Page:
Very noisy trip, people suck their drinks loudly, a car-sick girl vomits no one cleans up.

Meanwhile, it's been raining all day long.

We pass through some old villages. Old houses with pagoda roofs quite charming though need restoration.

New housing on the other hand mostly has with flat roof, just boxes of brick and mortar, no character but popular because can dry fruit on top . good for farmers who move to town but still grow crops in village plots.

Once at the Guiyang coach station we find a Didi (Chinese Uber) taxi driver who is rude and unhelpful. He does not move from his seat and keeps smoking while we load and unload heavy suitcases. But anyway we are home!

It is 4pm or so by the time we get to the apartment, and it is very cold. Hunan houses don't have a central heating system but many (including ours) have electric systems but people don't turn them on. In the evening it's 11 degrees inside, essentially the same temperature as outside.

23 February 2018

Wedding in Leiyang

We get picked up early for a pre-wedding ceremony in the groom's village, about half an hour away. Here we meet his relatives and assist to a small ceremony in the paternal house.

They tell us how the husband went to the house of bride to take her with him and left a chicken as a symbolic form of gratitude to her family for having brought her up!

On a simple wooden table in the middle of the main room of the paternal house, we are offered tea, peanuts and cigarettes.

All around are many old houses with clay tiles, wooden beams and wood floors.Some are being demolished for new ones with flat roofing and cement bricks. More functional if less charming.

Back in town we see a rather large Christian church next to a Buddhist temple. We get our shoes cleaned  by a happy lady (one of many) who is working on the sidewalk with a little stool, a chair for her clients, brushes and polish. She is happy, smiling and works fast and very well!

 

We are told that this town of Leiyang also hosts the biggest cement factory in Hunan and a huge coal power plant they are very proud of! Also a shoe factory, not to mention a gold mine: 20 percent of china's gold is extracted in Hunan.

At the reception, people come and give envelopes at a table by the entrance where each envelope is opened and the money counted, then most of them just eat and go away, unabashedly taking leftovers with them! The meal is scrumptious as expected, local cuisine, moderately spicy. The bride and groom spend some time at the different tables, and at the end they come to ours. They are exhausted, but finally can relax a bit and eat their lunch!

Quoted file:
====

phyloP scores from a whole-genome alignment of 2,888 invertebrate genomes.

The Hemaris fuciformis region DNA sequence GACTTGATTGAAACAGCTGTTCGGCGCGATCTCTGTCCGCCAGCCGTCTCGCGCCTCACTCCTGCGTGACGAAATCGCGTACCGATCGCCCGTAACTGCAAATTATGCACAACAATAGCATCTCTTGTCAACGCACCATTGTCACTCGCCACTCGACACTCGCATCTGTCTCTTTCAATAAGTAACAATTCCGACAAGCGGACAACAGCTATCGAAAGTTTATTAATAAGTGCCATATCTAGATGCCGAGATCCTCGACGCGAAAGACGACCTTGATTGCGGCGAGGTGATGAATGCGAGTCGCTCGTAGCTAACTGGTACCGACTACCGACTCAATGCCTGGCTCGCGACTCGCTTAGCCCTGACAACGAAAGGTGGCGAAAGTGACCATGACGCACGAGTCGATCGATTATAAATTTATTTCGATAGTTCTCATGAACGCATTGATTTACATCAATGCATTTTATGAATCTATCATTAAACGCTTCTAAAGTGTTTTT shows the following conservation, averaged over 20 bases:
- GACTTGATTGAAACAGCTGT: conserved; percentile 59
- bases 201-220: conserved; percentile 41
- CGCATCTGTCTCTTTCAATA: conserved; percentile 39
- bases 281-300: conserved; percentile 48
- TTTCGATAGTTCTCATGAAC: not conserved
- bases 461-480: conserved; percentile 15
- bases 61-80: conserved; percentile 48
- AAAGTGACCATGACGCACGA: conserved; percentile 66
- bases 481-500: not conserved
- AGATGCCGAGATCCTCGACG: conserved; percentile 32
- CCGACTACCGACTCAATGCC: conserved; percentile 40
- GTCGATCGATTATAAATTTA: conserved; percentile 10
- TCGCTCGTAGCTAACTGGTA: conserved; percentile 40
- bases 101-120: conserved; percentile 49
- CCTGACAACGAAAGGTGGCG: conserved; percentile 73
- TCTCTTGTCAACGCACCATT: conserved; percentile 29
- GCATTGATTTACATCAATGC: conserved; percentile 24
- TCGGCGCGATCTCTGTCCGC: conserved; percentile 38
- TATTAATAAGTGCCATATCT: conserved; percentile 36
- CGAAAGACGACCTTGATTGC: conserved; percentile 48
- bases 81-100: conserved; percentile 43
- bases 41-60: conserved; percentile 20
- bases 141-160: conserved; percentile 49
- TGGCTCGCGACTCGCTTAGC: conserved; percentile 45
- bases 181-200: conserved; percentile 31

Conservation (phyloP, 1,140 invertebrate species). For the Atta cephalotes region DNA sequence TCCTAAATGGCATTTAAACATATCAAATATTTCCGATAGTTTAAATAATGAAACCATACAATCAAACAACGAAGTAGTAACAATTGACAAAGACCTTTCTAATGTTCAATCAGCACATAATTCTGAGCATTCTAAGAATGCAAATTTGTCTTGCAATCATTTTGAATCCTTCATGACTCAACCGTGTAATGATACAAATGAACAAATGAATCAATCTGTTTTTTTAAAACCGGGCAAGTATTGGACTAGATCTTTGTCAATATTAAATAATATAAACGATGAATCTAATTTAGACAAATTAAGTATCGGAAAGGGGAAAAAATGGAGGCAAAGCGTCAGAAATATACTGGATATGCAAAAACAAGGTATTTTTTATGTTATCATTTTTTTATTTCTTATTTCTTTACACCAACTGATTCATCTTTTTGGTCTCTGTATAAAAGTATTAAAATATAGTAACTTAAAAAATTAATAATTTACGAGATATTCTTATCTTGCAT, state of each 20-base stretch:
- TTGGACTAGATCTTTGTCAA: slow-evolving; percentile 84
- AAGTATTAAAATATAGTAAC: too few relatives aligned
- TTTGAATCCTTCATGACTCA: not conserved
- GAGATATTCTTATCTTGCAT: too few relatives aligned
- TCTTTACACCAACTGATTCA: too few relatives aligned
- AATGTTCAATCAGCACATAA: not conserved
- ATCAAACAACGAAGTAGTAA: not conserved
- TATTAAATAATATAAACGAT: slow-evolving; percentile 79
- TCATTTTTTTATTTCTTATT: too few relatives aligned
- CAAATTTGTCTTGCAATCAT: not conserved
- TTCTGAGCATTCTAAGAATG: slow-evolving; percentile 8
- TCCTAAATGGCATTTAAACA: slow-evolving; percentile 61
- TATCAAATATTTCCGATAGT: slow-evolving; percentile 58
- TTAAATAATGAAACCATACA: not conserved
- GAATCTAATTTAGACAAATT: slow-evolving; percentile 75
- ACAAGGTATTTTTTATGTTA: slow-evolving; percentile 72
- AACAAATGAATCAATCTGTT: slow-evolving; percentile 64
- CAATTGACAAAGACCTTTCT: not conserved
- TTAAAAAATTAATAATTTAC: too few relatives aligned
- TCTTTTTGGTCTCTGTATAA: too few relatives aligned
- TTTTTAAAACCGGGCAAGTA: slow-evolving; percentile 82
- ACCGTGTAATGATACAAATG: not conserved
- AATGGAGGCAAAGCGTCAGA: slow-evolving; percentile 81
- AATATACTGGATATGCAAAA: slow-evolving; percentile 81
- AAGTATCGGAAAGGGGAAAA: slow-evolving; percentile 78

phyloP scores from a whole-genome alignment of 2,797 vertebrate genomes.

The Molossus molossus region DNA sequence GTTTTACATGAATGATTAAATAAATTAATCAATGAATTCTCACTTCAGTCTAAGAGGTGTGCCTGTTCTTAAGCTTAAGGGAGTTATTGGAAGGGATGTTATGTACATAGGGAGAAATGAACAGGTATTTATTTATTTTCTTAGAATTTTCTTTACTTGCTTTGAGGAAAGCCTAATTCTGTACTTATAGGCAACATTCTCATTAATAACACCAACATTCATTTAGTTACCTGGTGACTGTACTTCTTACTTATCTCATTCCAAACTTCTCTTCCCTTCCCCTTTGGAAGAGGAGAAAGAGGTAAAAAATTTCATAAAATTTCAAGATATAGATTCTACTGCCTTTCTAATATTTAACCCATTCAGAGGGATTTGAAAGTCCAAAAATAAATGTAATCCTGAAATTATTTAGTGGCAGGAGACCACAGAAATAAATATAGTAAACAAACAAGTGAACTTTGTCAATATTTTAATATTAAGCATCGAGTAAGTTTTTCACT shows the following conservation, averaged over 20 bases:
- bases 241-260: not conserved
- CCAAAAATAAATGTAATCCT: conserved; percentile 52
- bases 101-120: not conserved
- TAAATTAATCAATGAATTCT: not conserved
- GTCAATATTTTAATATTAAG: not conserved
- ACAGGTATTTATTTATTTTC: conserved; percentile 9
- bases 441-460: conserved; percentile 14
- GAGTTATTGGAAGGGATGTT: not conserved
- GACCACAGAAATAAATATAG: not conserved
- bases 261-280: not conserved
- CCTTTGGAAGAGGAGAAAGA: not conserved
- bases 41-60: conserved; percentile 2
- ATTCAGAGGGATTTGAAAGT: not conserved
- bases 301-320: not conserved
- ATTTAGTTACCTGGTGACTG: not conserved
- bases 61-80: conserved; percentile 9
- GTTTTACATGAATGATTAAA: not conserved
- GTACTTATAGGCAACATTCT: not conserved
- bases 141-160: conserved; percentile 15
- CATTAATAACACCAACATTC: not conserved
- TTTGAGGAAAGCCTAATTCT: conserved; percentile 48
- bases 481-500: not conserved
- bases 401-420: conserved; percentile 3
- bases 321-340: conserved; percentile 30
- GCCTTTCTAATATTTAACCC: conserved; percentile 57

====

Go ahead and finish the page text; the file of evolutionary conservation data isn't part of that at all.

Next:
We later take a walk around the Western Lake park with a large pond and bridges by the western lake middle road. Lots of children running around, many elderly men play card and mahjong. One lady is screaming obsessively at her son for who knows what reason, then starts to hit him. Lifang tries to calm her down but she tells her to mind her own business!

There is a beggar with broken feet, he says to my wife he was a construction worker but fell from the 3rd floor of a building and broke both his feet. He says he gets 200 rmb a month from government, just enough to pay rent for a room. Then has to beg for a living, moves around on a small sled with 4 little wheels and pushes himself forward with two broken metal pipes.

My impression is that it is not easy to be a beggar in China, it is not a compassionate culture if you can generalize about 1.5bn people. His pot is almost empty. I am thinking of London where beggars get much better treatment from passersby but a better comparison is India where (again difficult to generalize) people give more easily in the streets. Quite often I've seen people who look poor give to those who are poorer. In China apparently a lot of beggars are fake, they pretend to be sick or handicapped.

In the end we manage to buy tickets at coach station to go to Guiyang tomorrow, no chance for train, but better than walking!

22 February 2018

Changsha to Leiyang

Amazing buffet at the Changsha Intercontinental hotel, eastern and western, hot and cold, sweet and savory, chopsticks and forks and knives and spoon, it is a real celebration.

Some of the highlights: I was first attracted by the local cold noodles, roughly grated with a special tool from a big boulder of dow. You then add spices and bits and pieces of veggies and meats. Also interesting the hot soup with veggies, pork, mushrooms, taylor-made for each of us by a dedicated chef.

After breakfast the real challenge of the day awaits us: find tickets to Leiyang for the wedding ceremony of Carrie, one of our best Chinese friends, but no seats were available to purchase online as usual. It is still the Chinese new year rush, with over half a billion people moving around the country to spend the holidays at home. We went to the station and tried our luck at the ticket office, but no way.

We were then approached by some scalpers who wanted 300 Rmb, not for tickets but as a fee to smuggle us on a train then we could then, supposedly, buy standing tickets. However I have never seen anyone standing on the fast train we need, and the slow train would take way too long, maybe up to 4 hours as opposed to 1. The whole thing is fishy, we give up.